What is incorrect about any of that? Do you think Stephen A. Smith is intelligent? Of course you don't. Do you think he's entertaining? Of course not. You think he's a clown. A non-threat. You're kind of laughing at him, as one laughs at a clown. No one has any respect for him. That's why he's rich. So, I did my experiment. As I said, people hate when intelligence enters the room. What do you think they did? Some guy who thinks the word "have" is "of" posted an emoji of a face vomiting. Because what else can you do? Take me on? I've covered it. I've been definitive. We're done. What can you say? But see? That's how people are. I'm not incorrect about the house sparrow from earlier. And I'm not incorrect about any of this. I know exactly why every single thing happens as it does at this point.


I had mentioned earlier that football fans are the lowest of the low, mentally, when it comes to American sports fans. To expatiate on the idea: fans of baseball and hockey are more likely to have a sense of history. The latter provides context, scope, and with context and scope we're more likely to have rational thought. Again, it's a low bar, and almost all of these people are idiots, but if you were online and you saw a cogently written sentence, with some understanding of the game in question, it's much more likely to be from a baseball fan, followed by a hockey fan, with football fans way at the back. I've never seen even an amateur football historian online. If football fans are talking about the past, it's always something they saw and nothing that predates them that they know or have learned about. This, despite there being a rich vein of football-based literature. Modern football always feels faddish and glib to me. Insubstantial. When it ceases to exist--and it will, because people will be getting killed on the field, just give it enough time--I think it will barely come up in history books. There isn't much substance to it, even by sports standards.


Football fans are usually Neanderthals of the weekend. Nothing else exists for them but that bag of chips, pile of fatty meat, and that game in front of their face. They know nothing about the sport's history nor even the current version of the game. Football rewards idiocy. Or idiocy is no deterrent--more like a gateway. There's no context and scope for these people. It's gluttonous. A stuffing of the face that exists then and there. It's sort of like bad, "I'm gonna bang you fast" sex from someone who then hoists their gut out of the way to rock for a minute and wheezes some.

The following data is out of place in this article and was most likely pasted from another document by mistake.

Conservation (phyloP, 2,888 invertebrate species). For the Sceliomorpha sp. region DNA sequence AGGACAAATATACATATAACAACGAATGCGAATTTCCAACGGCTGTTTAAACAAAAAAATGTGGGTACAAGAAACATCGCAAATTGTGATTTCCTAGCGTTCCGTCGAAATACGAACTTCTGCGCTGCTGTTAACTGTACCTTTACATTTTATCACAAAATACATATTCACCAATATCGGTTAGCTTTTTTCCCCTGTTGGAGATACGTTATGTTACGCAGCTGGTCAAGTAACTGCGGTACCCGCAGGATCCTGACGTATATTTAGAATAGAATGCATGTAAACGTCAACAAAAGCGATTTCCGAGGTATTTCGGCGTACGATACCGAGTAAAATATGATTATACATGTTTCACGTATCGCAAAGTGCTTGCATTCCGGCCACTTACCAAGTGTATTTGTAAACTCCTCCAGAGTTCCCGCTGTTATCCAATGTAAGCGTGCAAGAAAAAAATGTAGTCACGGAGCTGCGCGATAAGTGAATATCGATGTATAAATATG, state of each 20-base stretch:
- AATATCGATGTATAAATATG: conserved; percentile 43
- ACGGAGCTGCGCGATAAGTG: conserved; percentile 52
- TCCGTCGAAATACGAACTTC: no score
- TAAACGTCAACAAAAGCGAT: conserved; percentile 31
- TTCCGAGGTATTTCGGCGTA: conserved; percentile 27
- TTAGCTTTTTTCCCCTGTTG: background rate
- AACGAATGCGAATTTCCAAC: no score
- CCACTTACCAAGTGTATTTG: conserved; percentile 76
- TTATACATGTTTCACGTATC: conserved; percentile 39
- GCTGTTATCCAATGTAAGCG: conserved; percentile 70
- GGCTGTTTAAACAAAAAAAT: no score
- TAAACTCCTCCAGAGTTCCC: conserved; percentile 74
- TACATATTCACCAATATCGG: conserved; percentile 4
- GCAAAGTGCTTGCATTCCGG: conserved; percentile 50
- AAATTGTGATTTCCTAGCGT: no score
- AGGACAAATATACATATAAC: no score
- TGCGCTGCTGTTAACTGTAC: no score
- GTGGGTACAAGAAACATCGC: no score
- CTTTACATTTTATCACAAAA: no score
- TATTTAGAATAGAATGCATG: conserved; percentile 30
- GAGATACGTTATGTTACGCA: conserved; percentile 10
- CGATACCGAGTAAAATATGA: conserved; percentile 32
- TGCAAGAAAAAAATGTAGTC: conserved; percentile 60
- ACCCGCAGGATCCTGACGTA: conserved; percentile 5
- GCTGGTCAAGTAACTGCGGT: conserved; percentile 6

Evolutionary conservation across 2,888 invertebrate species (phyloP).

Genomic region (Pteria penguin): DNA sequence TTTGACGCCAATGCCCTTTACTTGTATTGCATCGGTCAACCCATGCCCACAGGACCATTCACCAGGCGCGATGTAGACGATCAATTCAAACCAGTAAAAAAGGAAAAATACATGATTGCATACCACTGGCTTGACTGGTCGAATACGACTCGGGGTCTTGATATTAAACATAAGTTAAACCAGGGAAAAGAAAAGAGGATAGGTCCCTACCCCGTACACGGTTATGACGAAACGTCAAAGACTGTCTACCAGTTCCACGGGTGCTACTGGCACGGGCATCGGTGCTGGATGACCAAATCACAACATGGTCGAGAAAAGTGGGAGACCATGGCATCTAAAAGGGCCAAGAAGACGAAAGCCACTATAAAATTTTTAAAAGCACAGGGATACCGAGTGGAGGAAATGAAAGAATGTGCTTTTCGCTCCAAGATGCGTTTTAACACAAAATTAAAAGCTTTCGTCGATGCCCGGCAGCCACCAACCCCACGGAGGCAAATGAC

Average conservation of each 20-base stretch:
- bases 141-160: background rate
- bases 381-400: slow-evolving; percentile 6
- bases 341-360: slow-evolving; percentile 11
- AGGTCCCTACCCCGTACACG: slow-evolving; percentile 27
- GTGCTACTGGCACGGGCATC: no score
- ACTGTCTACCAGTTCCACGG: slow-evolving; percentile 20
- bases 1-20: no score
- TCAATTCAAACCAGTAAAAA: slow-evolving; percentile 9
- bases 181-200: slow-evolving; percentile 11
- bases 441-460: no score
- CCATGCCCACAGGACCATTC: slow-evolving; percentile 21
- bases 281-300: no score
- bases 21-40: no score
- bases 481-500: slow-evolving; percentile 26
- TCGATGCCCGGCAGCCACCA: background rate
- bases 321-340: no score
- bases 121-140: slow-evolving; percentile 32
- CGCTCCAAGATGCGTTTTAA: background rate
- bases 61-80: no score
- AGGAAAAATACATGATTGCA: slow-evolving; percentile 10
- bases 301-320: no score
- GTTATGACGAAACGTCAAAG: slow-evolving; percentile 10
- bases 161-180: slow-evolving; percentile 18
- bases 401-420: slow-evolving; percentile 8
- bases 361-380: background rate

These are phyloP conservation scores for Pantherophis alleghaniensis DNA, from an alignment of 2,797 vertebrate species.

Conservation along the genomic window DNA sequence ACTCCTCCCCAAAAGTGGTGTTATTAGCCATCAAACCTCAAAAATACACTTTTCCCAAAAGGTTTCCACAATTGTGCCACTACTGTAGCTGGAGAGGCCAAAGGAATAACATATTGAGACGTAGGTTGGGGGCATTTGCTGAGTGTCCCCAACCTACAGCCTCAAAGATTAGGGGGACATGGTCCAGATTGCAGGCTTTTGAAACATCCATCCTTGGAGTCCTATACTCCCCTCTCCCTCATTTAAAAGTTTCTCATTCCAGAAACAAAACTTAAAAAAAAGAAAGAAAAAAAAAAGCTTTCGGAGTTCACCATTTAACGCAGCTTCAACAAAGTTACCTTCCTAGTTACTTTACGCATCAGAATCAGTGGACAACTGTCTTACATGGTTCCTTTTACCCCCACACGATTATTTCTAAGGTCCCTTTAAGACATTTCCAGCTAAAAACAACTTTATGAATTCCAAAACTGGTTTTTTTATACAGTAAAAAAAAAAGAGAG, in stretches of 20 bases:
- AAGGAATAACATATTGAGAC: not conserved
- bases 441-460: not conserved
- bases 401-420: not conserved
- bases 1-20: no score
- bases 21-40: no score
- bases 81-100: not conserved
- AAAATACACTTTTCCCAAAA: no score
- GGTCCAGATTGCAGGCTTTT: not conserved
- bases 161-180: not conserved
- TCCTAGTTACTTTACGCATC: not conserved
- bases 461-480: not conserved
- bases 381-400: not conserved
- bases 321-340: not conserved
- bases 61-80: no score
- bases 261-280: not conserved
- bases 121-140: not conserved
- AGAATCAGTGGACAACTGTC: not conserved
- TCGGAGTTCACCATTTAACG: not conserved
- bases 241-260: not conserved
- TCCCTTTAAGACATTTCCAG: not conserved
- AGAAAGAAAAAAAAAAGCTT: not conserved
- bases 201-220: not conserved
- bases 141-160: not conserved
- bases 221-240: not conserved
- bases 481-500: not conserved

But that's what I notice--for the football fan, there is only the foreground. With some--albeit rare--baseball and hockey fans, there can be middle ground and background; perspective. Knowing about what happened before makes one better able to know what is happening now, to get more out of it. When you know the shape of the river, the bends, you have more to draw on than someone who only sees that one bend of the river that is right in front of them, which, for all they know, might be the whole river. But then it's like a puddle and they splash in it. Which is fine if you're a child, less so if you're not.


Wrapping up with third basemen. Sal Bando died a few days ago. Closer to the Hall than one thinks, but not a Hall of Famer. An Edelman-like player, to move from football to baseball. That is, big ass winner. Important to your team winning. He may have been the most important player to the most underrated dynasty in baseball history, those 1970s Athletics. You could win with him being your most important player. Not your best, but your most important. Does that make sense?


We always have to look at context. Ron Cey is a third baseman who is closer to the Hall than Bando. How's this for a stat: Cey finished in the top ten in home runs in his league nine times. That's a lot, right? That's true power. His career high in home runs? 30--a number he reached once. 25, 28 home runs used to be a lot.